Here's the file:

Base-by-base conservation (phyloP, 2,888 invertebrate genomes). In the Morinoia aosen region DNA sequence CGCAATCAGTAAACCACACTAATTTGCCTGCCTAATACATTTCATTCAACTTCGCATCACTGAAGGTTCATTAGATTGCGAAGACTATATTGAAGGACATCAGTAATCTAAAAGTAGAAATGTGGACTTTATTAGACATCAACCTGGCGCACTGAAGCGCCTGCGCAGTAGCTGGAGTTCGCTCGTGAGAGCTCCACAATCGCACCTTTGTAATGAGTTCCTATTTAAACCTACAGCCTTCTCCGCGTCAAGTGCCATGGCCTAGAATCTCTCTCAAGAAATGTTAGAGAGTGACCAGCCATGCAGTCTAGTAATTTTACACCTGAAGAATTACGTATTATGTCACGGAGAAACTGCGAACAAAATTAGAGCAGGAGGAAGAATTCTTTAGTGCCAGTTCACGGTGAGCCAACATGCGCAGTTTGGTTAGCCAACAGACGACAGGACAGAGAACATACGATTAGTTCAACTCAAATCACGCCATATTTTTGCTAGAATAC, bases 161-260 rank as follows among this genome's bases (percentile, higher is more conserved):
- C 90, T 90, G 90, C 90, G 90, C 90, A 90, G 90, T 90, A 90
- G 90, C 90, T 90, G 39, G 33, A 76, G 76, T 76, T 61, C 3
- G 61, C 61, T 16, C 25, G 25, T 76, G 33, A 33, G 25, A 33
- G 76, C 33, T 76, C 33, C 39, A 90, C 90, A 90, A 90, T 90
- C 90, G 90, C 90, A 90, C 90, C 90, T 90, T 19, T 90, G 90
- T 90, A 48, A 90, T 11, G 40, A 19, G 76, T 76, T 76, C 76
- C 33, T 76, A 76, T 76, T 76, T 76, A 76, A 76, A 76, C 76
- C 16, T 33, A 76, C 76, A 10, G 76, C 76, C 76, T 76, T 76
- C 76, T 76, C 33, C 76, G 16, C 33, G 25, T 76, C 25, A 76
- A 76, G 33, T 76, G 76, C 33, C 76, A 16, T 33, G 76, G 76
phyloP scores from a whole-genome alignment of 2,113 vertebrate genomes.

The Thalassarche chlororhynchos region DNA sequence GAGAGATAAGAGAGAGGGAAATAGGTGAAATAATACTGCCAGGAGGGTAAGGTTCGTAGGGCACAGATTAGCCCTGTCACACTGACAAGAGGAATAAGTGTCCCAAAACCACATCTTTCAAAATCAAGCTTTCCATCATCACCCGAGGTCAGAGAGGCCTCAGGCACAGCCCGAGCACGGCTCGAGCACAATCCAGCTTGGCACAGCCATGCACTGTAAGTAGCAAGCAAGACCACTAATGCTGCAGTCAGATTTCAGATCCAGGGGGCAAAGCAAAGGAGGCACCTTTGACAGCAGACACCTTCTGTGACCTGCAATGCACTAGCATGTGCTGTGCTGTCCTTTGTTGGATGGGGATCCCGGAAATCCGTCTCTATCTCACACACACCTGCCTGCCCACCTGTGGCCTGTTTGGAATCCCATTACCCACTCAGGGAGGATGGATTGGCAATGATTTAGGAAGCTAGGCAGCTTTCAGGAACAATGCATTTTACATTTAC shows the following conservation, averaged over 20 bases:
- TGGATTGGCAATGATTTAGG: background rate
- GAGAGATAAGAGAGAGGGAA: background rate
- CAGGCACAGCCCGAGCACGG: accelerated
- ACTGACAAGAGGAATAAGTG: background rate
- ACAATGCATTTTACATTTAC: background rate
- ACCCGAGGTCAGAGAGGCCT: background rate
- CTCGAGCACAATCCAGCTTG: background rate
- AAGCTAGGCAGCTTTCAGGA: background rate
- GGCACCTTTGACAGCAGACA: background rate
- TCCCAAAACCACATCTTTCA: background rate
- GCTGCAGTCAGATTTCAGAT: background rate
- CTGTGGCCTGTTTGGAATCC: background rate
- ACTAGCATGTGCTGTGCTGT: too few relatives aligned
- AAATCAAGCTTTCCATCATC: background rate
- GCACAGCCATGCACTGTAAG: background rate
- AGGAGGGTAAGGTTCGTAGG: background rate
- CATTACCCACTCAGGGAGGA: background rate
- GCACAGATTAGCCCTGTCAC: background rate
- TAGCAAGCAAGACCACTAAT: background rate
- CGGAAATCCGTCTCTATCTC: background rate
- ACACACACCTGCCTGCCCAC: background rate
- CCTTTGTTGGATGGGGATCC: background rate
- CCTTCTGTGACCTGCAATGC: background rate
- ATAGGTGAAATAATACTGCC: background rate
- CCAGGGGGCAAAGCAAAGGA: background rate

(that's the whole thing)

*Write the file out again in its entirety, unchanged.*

Base-by-base conservation (phyloP, 2,888 invertebrate genomes). In the Morinoia aosen region DNA sequence CGCAATCAGTAAACCACACTAATTTGCCTGCCTAATACATTTCATTCAACTTCGCATCACTGAAGGTTCATTAGATTGCGAAGACTATATTGAAGGACATCAGTAATCTAAAAGTAGAAATGTGGACTTTATTAGACATCAACCTGGCGCACTGAAGCGCCTGCGCAGTAGCTGGAGTTCGCTCGTGAGAGCTCCACAATCGCACCTTTGTAATGAGTTCCTATTTAAACCTACAGCCTTCTCCGCGTCAAGTGCCATGGCCTAGAATCTCTCTCAAGAAATGTTAGAGAGTGACCAGCCATGCAGTCTAGTAATTTTACACCTGAAGAATTACGTATTATGTCACGGAGAAACTGCGAACAAAATTAGAGCAGGAGGAAGAATTCTTTAGTGCCAGTTCACGGTGAGCCAACATGCGCAGTTTGGTTAGCCAACAGACGACAGGACAGAGAACATACGATTAGTTCAACTCAAATCACGCCATATTTTTGCTAGAATAC, bases 161-260 rank as follows among this genome's bases (percentile, higher is more conserved):
- C 90, T 90, G 90, C 90, G 90, C 90, A 90, G 90, T 90, A 90
- G 90, C 90, T 90, G 39, G 33, A 76, G 76, T 76, T 61, C 3
- G 61, C 61, T 16, C 25, G 25, T 76, G 33, A 33, G 25, A 33
- G 76, C 33, T 76, C 33, C 39, A 90, C 90, A 90, A 90, T 90
- C 90, G 90, C 90, A 90, C 90, C 90, T 90, T 19, T 90, G 90
- T 90, A 48, A 90, T 11, G 40, A 19, G 76, T 76, T 76, C 76
- C 33, T 76, A 76, T 76, T 76, T 76, A 76, A 76, A 76, C 76
- C 16, T 33, A 76, C 76, A 10, G 76, C 76, C 76, T 76, T 76
- C 76, T 76, C 33, C 76, G 16, C 33, G 25, T 76, C 25, A 76
- A 76, G 33, T 76, G 76, C 33, C 76, A 16, T 33, G 76, G 76
phyloP scores from a whole-genome alignment of 2,113 vertebrate genomes.

The Thalassarche chlororhynchos region DNA sequence GAGAGATAAGAGAGAGGGAAATAGGTGAAATAATACTGCCAGGAGGGTAAGGTTCGTAGGGCACAGATTAGCCCTGTCACACTGACAAGAGGAATAAGTGTCCCAAAACCACATCTTTCAAAATCAAGCTTTCCATCATCACCCGAGGTCAGAGAGGCCTCAGGCACAGCCCGAGCACGGCTCGAGCACAATCCAGCTTGGCACAGCCATGCACTGTAAGTAGCAAGCAAGACCACTAATGCTGCAGTCAGATTTCAGATCCAGGGGGCAAAGCAAAGGAGGCACCTTTGACAGCAGACACCTTCTGTGACCTGCAATGCACTAGCATGTGCTGTGCTGTCCTTTGTTGGATGGGGATCCCGGAAATCCGTCTCTATCTCACACACACCTGCCTGCCCACCTGTGGCCTGTTTGGAATCCCATTACCCACTCAGGGAGGATGGATTGGCAATGATTTAGGAAGCTAGGCAGCTTTCAGGAACAATGCATTTTACATTTAC shows the following conservation, averaged over 20 bases:
- TGGATTGGCAATGATTTAGG: background rate
- GAGAGATAAGAGAGAGGGAA: background rate
- CAGGCACAGCCCGAGCACGG: accelerated
- ACTGACAAGAGGAATAAGTG: background rate
- ACAATGCATTTTACATTTAC: background rate
- ACCCGAGGTCAGAGAGGCCT: background rate
- CTCGAGCACAATCCAGCTTG: background rate
- AAGCTAGGCAGCTTTCAGGA: background rate
- GGCACCTTTGACAGCAGACA: background rate
- TCCCAAAACCACATCTTTCA: background rate
- GCTGCAGTCAGATTTCAGAT: background rate
- CTGTGGCCTGTTTGGAATCC: background rate
- ACTAGCATGTGCTGTGCTGT: too few relatives aligned
- AAATCAAGCTTTCCATCATC: background rate
- GCACAGCCATGCACTGTAAG: background rate
- AGGAGGGTAAGGTTCGTAGG: background rate
- CATTACCCACTCAGGGAGGA: background rate
- GCACAGATTAGCCCTGTCAC: background rate
- TAGCAAGCAAGACCACTAAT: background rate
- CGGAAATCCGTCTCTATCTC: background rate
- ACACACACCTGCCTGCCCAC: background rate
- CCTTTGTTGGATGGGGATCC: background rate
- CCTTCTGTGACCTGCAATGC: background rate
- ATAGGTGAAATAATACTGCC: background rate
- CCAGGGGGCAAAGCAAAGGA: background rate